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What is Orthographic Mapping? Part 1



Orthographic mapping is the process of representing words in written form, specifically in regard to how they are written in a language's orthography. This is an important concept in the fields of linguistics, psychology, and education, as it helps to understand how people process written language and how it can be taught to learners.


There are several factors that influence orthographic mapping, including the phonology of a language (how its sounds are organized) and its orthography (how its sounds are represented in written form). For example, English has a relatively simple phonology but a complex orthography, with many words having silent letters and multiple ways to spell the same sound. This can make it difficult for English learners to learn how to read and write, as they need to memorize the various spellings of sounds rather than simply learning to match sounds with symbols.


In contrast, languages with a more phonemic orthography (such as Italian or Spanish) tend to be easier for learners to read and write, as the relationship between sounds and written symbols is more straightforward. This is because each letter in these languages typically represents a single sound, and there are fewer silent letters and alternative spellings to remember.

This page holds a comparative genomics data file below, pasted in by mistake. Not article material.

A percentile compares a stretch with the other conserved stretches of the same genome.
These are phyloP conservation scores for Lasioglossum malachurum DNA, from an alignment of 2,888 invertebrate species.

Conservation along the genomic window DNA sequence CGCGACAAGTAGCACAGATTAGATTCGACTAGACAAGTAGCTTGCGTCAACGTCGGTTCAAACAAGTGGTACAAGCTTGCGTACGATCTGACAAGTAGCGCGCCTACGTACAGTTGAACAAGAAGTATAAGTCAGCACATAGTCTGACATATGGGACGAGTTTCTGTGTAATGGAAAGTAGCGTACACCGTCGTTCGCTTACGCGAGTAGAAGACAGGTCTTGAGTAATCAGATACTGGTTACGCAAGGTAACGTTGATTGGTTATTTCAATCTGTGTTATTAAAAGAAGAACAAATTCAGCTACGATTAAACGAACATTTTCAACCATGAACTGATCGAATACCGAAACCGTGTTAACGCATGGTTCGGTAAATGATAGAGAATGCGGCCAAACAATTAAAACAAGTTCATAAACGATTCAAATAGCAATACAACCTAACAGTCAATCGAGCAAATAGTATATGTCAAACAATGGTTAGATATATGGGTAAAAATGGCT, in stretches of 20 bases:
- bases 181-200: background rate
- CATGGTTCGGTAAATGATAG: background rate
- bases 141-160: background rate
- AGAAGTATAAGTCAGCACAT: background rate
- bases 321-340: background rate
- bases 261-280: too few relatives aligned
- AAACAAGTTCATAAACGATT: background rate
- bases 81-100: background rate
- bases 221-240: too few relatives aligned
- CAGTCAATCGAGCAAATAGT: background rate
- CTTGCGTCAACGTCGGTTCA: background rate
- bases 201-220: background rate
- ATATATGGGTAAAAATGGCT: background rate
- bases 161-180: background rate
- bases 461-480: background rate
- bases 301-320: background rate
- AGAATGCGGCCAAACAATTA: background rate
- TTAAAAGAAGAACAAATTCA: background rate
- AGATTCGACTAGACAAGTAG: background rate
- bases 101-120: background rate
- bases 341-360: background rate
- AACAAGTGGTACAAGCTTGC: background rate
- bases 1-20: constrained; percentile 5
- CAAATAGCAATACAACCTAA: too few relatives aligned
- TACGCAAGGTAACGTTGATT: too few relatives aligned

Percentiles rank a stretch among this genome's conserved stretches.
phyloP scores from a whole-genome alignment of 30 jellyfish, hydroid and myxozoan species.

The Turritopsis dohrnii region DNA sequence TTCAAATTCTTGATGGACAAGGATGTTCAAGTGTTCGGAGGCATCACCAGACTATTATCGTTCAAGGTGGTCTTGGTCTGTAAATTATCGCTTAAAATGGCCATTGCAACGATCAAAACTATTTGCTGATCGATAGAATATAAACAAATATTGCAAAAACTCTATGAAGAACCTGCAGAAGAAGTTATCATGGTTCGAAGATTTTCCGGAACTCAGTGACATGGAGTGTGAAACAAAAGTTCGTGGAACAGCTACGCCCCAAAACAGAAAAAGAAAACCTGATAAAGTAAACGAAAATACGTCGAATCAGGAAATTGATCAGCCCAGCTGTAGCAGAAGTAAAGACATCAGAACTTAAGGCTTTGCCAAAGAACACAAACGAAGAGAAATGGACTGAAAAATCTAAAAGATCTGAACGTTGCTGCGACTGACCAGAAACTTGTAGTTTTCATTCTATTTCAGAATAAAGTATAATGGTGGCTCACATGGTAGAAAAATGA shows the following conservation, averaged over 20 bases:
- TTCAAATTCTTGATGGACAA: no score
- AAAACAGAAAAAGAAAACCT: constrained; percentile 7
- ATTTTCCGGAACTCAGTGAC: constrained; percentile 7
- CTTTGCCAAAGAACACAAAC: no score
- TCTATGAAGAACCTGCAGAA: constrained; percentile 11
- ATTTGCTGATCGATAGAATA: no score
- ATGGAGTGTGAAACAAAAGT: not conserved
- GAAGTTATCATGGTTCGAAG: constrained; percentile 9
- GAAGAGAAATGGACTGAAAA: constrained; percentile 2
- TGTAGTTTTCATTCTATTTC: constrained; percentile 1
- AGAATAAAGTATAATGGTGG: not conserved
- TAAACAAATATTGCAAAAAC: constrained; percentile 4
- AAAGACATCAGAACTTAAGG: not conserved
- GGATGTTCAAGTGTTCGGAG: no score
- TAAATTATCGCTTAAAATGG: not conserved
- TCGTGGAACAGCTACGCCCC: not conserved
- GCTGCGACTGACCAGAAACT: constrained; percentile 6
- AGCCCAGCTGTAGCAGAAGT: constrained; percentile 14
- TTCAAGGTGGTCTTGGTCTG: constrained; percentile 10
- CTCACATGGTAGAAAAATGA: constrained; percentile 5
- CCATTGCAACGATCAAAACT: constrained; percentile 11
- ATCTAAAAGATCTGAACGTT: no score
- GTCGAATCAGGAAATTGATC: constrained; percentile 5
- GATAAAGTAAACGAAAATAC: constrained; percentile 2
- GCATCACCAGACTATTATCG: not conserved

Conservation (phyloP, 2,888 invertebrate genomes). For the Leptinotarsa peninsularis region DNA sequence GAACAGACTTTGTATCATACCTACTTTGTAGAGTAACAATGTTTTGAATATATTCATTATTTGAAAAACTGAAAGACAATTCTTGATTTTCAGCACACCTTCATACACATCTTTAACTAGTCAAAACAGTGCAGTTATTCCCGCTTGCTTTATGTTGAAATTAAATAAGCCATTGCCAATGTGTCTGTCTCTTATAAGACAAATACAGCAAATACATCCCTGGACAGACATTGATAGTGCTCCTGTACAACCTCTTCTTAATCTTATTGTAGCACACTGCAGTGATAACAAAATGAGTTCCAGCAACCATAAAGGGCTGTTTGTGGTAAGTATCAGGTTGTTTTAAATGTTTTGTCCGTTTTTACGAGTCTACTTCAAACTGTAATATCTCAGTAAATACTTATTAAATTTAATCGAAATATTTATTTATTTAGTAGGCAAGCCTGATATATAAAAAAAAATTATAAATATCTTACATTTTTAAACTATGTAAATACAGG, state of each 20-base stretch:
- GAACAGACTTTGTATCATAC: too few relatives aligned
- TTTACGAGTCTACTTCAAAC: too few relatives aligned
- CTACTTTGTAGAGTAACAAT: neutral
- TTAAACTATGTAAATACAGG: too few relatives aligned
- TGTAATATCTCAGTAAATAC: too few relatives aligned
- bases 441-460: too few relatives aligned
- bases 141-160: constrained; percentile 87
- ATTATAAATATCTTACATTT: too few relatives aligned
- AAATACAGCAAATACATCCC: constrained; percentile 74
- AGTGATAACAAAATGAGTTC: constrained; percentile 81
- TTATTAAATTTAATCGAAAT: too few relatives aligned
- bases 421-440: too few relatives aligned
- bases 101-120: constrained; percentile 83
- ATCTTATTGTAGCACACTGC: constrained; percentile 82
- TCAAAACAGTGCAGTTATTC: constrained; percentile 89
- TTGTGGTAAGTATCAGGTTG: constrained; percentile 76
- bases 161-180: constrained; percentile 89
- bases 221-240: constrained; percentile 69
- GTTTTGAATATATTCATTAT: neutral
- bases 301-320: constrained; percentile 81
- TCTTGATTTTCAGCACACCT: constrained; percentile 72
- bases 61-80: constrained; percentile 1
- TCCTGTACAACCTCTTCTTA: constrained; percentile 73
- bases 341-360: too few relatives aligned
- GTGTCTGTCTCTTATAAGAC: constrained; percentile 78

Orthographic mapping can also be influenced by the way words are written in a language. In English, for example, words are typically written left to right, with each word being separated by a space. This makes it relatively easy for readers to identify where one word ends and the next begins. In languages like Chinese, on the other hand, characters are typically written from top to bottom and right to left, which can make it more challenging for learners to process written language.


Overall, orthographic mapping plays a crucial role in how we process and learn written language. It is important for educators to understand these factors in order to effectively teach reading and writing to learners, and for linguists and psychologists to study how orthographic mapping affects language processing and learning.

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